- With tourism collapsing due to the COVID-19 pandemic, the 2,700 captive elephants used for tourism purposes in Thailand faced a crisis.
- Many elephants and their keepers trekked back to their owners’ native villages, where it was hoped they could forage naturally. Others remained in camps, often in chains and with fewer staff to care for them.
- The welfare of elephants in villages depends greatly on the amount of intact forest available to them. But experts say welfare monitoring is difficult.
- Campaigners are calling on the Thai government and tourism industry to make systemic changes to improve conditions and reduce the number of elephants used for tourism.
In March 2020, a massive migration began when an international travel ban to curb COVID-19 brought Thailand’s tourism industry to a sudden halt. Elephant camps, which use more than 2,700 captive elephants for controversial trekking, bathing and riding tours, were hit by the double whammy of a lack of tourist revenue and relentless gargantuan food bills. Dozens of camps shut down, and elephants and staff were laid off in their thousands.
Many of those elephants were leased from owners who live in remote rural locations, where the tradition of keeping elephants goes back generations. Faced with an uncertain future and looming food shortages in tourism hubs, hundreds of elephants and their keepers trekked back to their native villages, where cash-strapped owners hoped the elephants could forage naturally in the forest until tourism returned.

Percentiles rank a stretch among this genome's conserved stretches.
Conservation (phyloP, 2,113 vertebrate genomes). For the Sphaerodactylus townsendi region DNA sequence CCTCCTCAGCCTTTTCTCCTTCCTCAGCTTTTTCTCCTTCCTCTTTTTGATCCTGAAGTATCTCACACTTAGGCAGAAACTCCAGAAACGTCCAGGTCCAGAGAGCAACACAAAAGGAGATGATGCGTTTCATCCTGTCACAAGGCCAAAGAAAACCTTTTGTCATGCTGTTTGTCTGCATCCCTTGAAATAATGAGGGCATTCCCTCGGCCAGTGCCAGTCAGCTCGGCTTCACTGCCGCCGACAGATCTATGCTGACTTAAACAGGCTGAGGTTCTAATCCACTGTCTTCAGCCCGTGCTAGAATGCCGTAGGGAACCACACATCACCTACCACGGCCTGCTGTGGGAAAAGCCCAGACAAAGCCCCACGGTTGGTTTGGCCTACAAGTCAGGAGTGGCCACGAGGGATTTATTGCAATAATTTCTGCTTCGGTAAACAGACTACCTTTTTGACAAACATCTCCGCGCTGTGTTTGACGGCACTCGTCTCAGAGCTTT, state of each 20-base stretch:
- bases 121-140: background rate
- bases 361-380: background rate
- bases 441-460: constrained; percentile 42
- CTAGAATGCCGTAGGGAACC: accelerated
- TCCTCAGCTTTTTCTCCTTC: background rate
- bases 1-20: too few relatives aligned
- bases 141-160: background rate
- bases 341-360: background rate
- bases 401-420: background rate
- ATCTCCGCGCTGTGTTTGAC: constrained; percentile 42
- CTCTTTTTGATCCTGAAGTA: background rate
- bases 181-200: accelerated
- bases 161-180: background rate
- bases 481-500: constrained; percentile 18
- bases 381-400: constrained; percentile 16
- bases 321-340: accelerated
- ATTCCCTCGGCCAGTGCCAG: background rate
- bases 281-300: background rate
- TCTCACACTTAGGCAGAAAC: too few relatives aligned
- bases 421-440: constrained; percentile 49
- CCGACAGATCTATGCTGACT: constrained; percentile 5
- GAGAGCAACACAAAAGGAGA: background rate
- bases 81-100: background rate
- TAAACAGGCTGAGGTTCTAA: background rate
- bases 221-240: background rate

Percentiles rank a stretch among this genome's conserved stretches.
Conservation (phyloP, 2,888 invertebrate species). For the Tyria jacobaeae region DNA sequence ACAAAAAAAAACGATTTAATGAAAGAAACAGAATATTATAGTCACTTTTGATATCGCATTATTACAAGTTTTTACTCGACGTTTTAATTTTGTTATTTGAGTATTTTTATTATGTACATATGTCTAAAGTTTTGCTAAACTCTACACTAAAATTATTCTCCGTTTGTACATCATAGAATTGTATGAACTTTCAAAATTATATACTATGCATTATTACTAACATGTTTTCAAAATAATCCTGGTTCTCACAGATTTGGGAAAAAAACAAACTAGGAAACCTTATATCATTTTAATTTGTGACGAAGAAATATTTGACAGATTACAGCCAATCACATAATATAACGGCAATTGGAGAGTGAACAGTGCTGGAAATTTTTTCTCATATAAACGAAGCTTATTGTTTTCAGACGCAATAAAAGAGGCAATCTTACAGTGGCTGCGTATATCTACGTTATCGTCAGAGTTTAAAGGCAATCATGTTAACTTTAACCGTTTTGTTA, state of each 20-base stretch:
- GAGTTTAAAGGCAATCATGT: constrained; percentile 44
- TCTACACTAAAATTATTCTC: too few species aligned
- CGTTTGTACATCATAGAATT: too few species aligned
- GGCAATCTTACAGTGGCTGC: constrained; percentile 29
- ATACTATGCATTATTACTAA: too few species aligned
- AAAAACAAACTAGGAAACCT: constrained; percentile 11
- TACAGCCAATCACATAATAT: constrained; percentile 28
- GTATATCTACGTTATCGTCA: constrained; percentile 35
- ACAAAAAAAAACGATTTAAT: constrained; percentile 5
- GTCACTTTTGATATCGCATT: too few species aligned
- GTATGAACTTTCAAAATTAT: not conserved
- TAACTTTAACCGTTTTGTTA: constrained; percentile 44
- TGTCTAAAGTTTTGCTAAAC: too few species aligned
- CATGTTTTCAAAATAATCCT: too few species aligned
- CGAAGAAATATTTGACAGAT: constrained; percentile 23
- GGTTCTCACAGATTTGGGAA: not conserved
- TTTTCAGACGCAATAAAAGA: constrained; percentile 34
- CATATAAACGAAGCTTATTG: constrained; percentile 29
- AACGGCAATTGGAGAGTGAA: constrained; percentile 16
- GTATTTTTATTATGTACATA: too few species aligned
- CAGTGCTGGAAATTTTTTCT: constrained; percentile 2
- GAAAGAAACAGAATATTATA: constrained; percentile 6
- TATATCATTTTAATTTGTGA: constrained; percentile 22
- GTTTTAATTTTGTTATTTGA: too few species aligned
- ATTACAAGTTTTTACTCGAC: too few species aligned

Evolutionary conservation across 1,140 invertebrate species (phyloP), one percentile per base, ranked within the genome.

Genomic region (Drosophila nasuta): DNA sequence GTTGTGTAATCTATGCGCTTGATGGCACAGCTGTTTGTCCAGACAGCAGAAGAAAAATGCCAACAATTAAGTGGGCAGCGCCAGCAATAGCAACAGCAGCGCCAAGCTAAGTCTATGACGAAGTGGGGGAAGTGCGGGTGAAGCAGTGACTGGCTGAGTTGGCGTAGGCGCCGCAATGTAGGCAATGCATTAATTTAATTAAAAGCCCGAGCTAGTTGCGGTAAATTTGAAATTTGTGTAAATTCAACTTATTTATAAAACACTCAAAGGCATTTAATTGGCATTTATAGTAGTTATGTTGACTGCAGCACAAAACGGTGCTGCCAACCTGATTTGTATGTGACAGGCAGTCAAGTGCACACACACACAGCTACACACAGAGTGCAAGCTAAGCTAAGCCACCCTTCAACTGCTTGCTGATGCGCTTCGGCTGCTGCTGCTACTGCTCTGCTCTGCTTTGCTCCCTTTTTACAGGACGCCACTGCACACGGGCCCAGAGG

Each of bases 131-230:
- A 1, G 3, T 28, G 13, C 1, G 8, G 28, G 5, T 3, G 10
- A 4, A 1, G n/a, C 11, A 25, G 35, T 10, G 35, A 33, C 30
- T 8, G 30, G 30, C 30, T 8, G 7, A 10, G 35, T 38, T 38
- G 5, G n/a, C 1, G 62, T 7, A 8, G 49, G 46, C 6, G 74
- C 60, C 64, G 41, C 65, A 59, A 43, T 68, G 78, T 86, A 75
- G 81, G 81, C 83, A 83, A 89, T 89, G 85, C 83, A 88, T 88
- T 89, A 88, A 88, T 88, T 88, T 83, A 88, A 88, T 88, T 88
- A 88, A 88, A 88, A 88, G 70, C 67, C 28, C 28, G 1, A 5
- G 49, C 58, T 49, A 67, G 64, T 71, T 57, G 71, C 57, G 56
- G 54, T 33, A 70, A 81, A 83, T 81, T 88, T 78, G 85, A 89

“People thought [the COVID-19 crisis] would last a couple months, but now it has been one year,” says Saengduean “Lek” Chailert, founder of Save Elephant Foundation, a nonprofit organization based in Chiang Mai province that rescues and rehabilitates animals from across the country. Like many, she says she was hopeful the elephants’ return home would be the beginning of a significant change in their working lives.
Back in chains
Last year, Lek accompanied a group on the arduous walk home to their Karen villages in northwest Thailand. Their five-day journey of more than 100 kilometers (60 miles) took them across hillsides charred by seasonal fires and through forests where they slept at night. Upon arrival, the elephants and their keepers were warmly welcomed; villagers had prepared fruit for the animals and sang songs in celebration.